Norman Jewison, director of 'Fiddler on the Roof' and 'Moonstruck', dies at 97

But throughout his career, Jewison was repeatedly drawn to more serious films, in films such as “FIST” (1978), a union drama starring Sylvester Stallone; “In Country” (1989), about the daughter of a victim of the Vietnam War; and his last film, “The Statement” (2003), the story of a former Nazi collaborator, played by Michael Caine.

Well into the post-civil rights era, Jewison remained interested in race, specifically racial injustice. In 1984, he directed “A Soldier's Story,” a Pulitzer Prize-winning adaptation of Charles Fuller's “A Soldier's Play,” which, like “In the Heat of the Night,” told the story of a murder investigation in the Deep South, this time on a military base in World War II-era Louisiana. The film was praised by critics and earned Mr. Jewison another best picture nomination.

But when it was announced a few years later that Jewison would direct a film about the life of Malcolm Filmmaker Spike Lee, who had long wanted to make such a film, was the most outspoken critic of the choice, arguing that a white director could not do justice to the story of an important black political activist.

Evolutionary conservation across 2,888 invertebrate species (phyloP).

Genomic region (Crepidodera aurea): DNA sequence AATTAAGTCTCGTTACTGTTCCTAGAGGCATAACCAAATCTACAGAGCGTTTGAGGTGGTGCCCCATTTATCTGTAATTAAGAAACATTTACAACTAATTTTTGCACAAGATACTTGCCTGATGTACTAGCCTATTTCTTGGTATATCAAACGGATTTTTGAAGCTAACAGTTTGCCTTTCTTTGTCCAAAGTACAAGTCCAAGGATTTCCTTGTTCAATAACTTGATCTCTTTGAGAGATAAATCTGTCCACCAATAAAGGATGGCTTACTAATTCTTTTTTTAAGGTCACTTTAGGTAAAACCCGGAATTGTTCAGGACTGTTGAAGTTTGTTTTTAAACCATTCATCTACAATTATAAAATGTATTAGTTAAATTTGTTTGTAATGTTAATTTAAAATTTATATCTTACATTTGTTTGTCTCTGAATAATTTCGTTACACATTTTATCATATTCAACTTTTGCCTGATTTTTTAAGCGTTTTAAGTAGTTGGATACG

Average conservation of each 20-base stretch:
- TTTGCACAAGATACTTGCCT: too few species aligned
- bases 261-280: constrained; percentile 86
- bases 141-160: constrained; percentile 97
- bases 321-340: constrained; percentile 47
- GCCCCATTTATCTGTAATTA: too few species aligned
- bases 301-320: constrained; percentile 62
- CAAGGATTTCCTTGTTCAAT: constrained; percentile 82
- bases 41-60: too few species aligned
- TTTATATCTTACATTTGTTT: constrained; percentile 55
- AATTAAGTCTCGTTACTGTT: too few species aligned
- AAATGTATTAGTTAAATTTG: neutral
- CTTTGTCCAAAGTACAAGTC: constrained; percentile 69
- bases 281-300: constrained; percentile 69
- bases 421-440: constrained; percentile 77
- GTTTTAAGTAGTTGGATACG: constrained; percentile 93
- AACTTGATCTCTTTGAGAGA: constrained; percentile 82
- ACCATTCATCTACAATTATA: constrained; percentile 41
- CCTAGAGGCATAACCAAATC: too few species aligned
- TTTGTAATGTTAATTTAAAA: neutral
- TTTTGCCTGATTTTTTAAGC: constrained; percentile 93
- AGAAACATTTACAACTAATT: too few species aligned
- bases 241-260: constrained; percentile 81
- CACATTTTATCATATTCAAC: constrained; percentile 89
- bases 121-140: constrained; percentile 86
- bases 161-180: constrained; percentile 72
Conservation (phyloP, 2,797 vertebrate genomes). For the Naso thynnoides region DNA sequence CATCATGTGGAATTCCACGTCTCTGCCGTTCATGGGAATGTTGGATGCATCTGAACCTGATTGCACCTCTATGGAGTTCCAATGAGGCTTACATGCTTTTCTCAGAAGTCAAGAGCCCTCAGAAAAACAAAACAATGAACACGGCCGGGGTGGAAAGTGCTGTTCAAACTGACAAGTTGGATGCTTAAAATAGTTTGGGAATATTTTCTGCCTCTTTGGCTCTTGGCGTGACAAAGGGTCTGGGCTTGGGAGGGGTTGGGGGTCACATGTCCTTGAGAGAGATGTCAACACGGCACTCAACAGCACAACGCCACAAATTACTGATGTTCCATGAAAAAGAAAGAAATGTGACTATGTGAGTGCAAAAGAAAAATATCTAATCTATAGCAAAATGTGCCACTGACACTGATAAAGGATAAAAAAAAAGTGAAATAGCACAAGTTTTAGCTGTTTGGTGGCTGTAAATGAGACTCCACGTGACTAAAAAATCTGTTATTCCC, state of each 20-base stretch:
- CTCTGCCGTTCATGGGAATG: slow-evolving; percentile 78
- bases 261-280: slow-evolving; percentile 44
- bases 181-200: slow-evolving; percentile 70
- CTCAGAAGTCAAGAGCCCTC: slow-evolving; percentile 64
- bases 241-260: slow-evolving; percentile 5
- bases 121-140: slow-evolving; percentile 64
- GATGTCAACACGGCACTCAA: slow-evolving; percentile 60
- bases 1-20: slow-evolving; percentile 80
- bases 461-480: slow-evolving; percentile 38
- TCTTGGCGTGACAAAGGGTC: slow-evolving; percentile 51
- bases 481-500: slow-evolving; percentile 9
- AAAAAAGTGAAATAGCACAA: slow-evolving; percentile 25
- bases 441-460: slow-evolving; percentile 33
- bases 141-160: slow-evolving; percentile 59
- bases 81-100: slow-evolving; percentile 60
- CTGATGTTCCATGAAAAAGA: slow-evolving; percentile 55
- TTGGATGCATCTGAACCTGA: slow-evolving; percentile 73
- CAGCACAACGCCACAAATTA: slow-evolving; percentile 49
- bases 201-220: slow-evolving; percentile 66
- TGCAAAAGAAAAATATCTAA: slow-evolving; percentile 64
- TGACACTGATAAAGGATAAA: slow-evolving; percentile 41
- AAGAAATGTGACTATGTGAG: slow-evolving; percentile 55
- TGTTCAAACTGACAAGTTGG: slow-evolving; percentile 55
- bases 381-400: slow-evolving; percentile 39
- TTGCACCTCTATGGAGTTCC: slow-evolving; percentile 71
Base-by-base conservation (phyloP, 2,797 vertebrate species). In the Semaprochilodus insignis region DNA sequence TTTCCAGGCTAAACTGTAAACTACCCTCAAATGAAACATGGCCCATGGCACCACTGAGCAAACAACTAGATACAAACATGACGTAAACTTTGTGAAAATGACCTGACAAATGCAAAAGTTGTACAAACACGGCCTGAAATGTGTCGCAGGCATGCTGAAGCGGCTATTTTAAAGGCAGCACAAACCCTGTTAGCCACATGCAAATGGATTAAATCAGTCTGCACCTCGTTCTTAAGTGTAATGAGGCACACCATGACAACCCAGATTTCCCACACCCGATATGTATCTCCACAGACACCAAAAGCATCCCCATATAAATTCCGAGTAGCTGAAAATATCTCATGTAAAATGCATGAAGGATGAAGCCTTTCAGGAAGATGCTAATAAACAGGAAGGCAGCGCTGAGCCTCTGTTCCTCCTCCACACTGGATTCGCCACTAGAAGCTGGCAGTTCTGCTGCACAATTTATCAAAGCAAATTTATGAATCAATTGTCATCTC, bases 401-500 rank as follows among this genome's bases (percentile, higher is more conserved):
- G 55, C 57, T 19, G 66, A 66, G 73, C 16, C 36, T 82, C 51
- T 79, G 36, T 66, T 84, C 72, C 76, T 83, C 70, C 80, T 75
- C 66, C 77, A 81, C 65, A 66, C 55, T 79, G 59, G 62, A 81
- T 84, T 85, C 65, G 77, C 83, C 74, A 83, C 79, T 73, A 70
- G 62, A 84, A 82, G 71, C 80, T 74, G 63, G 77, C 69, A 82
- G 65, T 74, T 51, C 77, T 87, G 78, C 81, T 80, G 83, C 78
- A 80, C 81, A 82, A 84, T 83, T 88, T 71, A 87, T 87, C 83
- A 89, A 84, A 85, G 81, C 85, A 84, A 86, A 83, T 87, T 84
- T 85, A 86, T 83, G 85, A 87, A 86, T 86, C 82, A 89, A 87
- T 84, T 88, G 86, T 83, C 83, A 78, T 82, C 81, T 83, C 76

Jewison eventually left the project, although he denied that his departure was in response to the protest. Lee himself went on to direct “Malcolm

In 1999, Jewison directed “The Hurricane,” about Rubin Carter, the African-American boxer whose career was cut short by a murder conviction and who was imprisoned for nearly 20 years before charges against him were dismissed. Denzel Washington (who had one of his first film roles in “A Soldier's Story” and also starred in “Malcolm “). But the film was criticized by many for taking liberties in its depiction of Mr. Carter's life and legal battles.

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